The Mean, the Median, and the St. Petersburg paradox
Abstract (Via Sjdm)
The St. Petersburg Paradox is a famous economic and philosophical puzzle that has generated numerous conflicting explanations. To shed empirical light on this phenomenon, we examined subjects’ bids for one St. Petersburg gamble with a real monetary payment. We found that bids were typically lower than twice the smallest payoff, and thus much lower than is generally supposed. We also examined bids offered for several hypothetical variants of the St. Petersburg Paradox. We found that bids were weakly affected by truncating the gamble, were strongly affected by repeats of the gamble, and depended linearly on the initial “seed” value of the gamble. One explanation, which we call the median heuristic, strongly predicts these data. Subjects following this strategy evaluate a gamble as if they were taking the median rather than the mean of the payoff distribution. Finally, we argue that the distribution of outcomes embodied in the St. Petersburg paradox is so divergent from the Gaussian form that the statistical mean is a poor estimator of expected value, so that the expected value of the St. Petersburg gamble is undefined. These results suggest that this classic paradox has a straightforward explanation rooted in the use of a statistical heuristic.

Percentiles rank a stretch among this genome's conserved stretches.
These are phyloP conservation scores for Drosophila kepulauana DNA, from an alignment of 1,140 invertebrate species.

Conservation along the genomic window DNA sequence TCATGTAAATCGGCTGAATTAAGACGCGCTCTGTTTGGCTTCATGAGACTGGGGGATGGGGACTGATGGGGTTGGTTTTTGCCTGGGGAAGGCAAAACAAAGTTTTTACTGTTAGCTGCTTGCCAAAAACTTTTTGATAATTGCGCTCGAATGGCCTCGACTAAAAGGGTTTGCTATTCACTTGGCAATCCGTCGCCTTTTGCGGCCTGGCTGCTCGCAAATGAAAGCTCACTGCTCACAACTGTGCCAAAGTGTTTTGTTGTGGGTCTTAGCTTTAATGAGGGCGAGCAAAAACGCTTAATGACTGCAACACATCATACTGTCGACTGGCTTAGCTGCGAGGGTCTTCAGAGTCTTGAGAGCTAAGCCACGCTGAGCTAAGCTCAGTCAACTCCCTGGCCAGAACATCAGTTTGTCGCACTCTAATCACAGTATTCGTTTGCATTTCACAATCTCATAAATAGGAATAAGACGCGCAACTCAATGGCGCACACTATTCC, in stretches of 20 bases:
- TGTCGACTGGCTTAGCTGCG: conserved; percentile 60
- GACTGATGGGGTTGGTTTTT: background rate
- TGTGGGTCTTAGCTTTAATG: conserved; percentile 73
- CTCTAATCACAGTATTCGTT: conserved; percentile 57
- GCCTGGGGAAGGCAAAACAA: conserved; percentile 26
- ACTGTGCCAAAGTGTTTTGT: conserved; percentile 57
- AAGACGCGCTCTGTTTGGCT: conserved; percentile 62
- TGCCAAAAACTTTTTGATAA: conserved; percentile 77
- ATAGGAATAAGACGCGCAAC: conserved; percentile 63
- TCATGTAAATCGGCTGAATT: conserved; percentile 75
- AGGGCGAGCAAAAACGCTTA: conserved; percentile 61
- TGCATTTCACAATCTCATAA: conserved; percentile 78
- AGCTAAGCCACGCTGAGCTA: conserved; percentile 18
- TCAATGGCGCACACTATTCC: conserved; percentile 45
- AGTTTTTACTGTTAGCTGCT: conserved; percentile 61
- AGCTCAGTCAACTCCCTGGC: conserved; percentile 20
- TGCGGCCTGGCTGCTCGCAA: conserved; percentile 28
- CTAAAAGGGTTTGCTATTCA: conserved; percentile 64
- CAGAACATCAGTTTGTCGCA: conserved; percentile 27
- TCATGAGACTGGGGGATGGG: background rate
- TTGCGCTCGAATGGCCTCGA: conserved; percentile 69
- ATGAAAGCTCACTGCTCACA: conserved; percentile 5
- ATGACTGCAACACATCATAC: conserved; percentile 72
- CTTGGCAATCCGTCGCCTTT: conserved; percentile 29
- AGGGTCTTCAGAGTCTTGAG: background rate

Introduction (Via SJDM)
In the St. Petersburg paradox, originally proposed in 1738, the house offers to flip a coin until it comes up heads. The house pays $1 if heads appears on the first trial; otherwise the payoff doubles each time tails appears, with this compounding stopping and payment being given at the first heads (Bernoulli, 1738; shown in Figure 1). By conventional definitions, the St. Petersburg gamble has an infinite expected value; nonetheless, most people share the intuition that they should not offer more than a few dollars to play. Explaining why people offer such small sums to play a gamble with infinite expected value is an important question in economics and philosophy (Datson, 1988; Samuelson, 1977; Martin, 2008; Gigerenzer & Selten, 2002).